Monday, 30 March 2015

The History of Brigid's Cross

Brigid's Cross

A strong symbol of Ireland, and typically woven every year from rushes
 to celebrate the early onset of Spring, around 1st February, St Brigid's Feast Day, these small and beautiful crosses are now mostly associated with the Christian story of St Brigid,  yet have roots that reach much further back into the distant past...

St Brigid's Cross

Crosóg Bhríde, St. Bridget, St. Brigit, St Brighid, St Bride

St Brigid, a contemporary of St Patrick, and the only one of the three patron saints of Ireland who was native to the country, was the founder of the first Irish monastery in Kildare. Historical information on her is scanty, but legend has it that she was a confident, caring and generous soul with infinite patience and compassion for those in need. There are several variants on the story of how the cross came to be named after her, but they follow a similar pattern:

St Brigid Wikimedia Public Domain
St Brigid Wikimedia Public Domain

She was called to attend the deathbed of a pagan chieftain (in some versions it is her father,) and found him delirious, so was unable to converse with him. Struck by inspiration, she began to weave a cross from the rushes that covered most floors at this time in history. The sick man seemed to notice what she was doing through his fever, and asked her about it. She explained about her beliefs and the significance of the cross within them. As she spoke the man became calmer, his delirium faded and he questioned her further. This lead to his request to be converted to Christianity and to be baptised at the point of death. Since this day the cross of rushes (occasionally straw) has been venerated throughout Ireland.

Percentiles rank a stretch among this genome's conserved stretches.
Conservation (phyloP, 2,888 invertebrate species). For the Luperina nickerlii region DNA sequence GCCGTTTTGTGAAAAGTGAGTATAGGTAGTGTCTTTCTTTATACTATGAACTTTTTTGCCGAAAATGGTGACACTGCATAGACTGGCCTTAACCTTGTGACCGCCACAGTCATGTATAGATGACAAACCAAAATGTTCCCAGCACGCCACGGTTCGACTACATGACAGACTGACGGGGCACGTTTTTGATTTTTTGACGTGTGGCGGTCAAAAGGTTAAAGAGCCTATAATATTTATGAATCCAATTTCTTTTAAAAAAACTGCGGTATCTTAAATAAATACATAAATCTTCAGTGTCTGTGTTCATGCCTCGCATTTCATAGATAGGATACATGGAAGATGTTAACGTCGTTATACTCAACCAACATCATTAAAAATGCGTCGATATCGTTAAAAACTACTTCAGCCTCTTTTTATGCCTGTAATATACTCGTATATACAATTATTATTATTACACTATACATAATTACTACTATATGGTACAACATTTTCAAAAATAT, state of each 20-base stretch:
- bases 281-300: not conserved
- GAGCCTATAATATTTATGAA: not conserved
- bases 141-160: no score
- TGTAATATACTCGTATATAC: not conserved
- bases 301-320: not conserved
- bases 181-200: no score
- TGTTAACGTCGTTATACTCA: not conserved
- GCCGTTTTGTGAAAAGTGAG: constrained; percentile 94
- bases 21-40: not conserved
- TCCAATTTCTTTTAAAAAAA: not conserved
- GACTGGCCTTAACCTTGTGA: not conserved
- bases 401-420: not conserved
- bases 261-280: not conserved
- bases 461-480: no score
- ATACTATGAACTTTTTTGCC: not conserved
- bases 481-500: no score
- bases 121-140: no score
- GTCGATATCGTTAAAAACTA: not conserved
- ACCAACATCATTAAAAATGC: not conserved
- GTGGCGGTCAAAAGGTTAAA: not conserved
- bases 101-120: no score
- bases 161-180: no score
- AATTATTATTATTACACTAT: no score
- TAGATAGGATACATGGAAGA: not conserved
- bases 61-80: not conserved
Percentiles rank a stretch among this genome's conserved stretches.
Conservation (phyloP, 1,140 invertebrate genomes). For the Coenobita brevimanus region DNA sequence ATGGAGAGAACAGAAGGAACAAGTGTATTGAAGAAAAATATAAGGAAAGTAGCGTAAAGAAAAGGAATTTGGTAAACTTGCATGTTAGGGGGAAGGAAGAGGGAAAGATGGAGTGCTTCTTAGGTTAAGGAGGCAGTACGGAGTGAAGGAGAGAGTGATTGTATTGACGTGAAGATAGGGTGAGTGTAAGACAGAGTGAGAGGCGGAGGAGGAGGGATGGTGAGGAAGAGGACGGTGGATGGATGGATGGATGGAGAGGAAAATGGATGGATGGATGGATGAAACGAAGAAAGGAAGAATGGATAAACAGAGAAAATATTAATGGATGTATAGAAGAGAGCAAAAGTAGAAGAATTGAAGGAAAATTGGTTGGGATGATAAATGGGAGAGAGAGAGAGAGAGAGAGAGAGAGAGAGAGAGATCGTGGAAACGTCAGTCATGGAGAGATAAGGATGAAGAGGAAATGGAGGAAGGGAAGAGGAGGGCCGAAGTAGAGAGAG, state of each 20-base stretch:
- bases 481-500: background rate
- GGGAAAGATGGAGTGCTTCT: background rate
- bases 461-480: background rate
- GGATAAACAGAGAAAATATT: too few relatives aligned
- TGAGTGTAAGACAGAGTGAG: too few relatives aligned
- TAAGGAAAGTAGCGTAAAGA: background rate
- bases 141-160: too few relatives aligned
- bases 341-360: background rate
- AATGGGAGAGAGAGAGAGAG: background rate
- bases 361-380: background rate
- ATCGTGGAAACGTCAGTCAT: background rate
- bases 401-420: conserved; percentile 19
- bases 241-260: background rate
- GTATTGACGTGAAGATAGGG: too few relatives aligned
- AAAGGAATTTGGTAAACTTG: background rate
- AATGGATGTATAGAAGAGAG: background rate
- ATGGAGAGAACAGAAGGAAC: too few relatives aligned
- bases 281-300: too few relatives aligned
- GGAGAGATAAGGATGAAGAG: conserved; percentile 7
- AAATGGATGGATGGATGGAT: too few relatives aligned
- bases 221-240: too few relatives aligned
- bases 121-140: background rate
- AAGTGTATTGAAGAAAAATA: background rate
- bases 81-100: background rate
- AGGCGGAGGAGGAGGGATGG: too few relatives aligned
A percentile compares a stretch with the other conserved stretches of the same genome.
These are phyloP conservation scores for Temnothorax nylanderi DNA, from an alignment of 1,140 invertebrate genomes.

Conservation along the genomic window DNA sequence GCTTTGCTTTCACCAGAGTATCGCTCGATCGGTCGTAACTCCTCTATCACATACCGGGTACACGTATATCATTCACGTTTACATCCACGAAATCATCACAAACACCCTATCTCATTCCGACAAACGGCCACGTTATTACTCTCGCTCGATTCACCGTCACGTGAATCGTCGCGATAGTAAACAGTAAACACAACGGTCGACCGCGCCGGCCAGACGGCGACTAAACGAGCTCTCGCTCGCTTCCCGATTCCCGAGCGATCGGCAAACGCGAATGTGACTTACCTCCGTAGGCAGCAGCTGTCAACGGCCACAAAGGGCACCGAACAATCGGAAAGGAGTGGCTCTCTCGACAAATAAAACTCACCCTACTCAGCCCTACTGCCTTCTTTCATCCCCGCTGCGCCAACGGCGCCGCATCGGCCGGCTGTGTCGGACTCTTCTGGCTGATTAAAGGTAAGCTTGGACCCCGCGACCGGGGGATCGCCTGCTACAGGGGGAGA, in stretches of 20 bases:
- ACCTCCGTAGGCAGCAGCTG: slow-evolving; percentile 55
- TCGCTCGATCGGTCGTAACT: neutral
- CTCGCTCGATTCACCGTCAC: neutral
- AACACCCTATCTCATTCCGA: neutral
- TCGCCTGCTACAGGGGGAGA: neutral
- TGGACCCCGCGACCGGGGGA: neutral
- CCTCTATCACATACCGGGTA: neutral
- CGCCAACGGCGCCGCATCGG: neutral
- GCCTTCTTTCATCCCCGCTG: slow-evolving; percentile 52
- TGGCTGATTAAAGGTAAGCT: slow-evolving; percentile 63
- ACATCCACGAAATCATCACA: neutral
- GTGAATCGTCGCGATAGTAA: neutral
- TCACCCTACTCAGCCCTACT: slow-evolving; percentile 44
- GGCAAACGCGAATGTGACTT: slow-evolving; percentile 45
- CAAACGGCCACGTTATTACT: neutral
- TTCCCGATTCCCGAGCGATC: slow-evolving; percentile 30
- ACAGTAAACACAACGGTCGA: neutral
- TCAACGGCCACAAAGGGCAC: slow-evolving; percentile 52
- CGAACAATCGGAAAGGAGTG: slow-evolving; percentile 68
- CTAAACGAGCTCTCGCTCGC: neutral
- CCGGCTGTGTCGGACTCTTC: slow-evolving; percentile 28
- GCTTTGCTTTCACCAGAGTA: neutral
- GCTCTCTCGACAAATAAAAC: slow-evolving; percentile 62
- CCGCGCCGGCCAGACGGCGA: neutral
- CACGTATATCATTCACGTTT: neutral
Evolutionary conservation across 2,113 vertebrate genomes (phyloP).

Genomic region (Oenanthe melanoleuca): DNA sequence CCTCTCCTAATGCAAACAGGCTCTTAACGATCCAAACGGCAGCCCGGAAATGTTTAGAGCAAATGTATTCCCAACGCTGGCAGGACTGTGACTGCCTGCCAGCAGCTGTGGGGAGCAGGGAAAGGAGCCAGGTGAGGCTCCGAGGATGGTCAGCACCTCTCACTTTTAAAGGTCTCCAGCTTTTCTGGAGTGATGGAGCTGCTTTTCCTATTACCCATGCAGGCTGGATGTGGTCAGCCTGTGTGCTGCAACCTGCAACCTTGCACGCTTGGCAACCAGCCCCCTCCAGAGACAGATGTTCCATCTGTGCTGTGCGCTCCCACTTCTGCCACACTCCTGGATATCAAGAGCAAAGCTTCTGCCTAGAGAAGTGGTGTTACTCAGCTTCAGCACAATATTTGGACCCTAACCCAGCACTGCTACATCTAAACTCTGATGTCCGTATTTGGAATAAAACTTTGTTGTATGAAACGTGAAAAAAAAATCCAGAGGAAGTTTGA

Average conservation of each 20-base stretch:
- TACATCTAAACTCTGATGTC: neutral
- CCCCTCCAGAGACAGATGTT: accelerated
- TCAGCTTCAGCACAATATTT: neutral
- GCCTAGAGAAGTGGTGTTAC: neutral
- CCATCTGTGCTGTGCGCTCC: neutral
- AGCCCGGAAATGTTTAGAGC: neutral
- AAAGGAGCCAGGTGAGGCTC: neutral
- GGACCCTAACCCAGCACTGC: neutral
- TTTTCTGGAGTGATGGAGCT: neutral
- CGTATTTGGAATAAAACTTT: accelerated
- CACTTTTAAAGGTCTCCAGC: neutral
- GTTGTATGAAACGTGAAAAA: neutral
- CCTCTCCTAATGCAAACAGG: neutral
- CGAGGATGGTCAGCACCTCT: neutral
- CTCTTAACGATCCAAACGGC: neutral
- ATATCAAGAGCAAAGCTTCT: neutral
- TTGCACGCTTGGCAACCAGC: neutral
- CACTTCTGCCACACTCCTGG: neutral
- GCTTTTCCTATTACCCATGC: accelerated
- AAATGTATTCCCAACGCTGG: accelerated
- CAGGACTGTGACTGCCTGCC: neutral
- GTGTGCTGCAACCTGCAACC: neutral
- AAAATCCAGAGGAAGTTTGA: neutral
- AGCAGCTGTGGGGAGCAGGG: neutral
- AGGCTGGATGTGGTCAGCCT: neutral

Earlier Pagan Origins

With its structure of four arms (there are also three-armed versions,) Brigid's Cross is possibly related to similar symbols such as the sun cross and swastika, which are both very ancient symbols, far predating Christianity.

The tradition of St Brigid's day comes from the Gaelic/Celtic festival of Imbolc, (or Imbolg which means literally, in the belly or womb,) the festival being dedicated to women and fertlity (hence the association with Brigid) and celebrated on either the 1st, or 2nd of February - the beginning of the lambing season and the quickening of the year.

Brigid's Cross image By Culnacreann Wikimedia Commons
Brigid's Cross image By Culnacreann Wikimedia Commons

The Goddess Brigid is one of the most important deities in Irish mythology, the daughter of Dagda, she was one of the Tuatha De Danann, an early mythical race in Ireland.

Brigid's name comes in many forms: Brigit, Bride, Bridey, Biddy, Briggidda, and was one of the most widely worshipped Goddesses in Iron Age / Celtic Britain and Ireland, a solar deity  associated with healing, fertility, wisdom, poetry, creativity, childbirth, and the craft of the smith (fire.) She is, a complex Goddess, incorporating many different strands of ancient myth. It is quite possible that the Northern British Tribe, the Brigantes, who were the largest single tribe (or confederation of tribes) in Britain, derived their name from Brigid, who was certainly very important to them. She has left her mark across the whole of the British Isles in the names of rivers, wells and stones. In the North, it is possible that Ilkley's Swastika Stone was associated with her worship.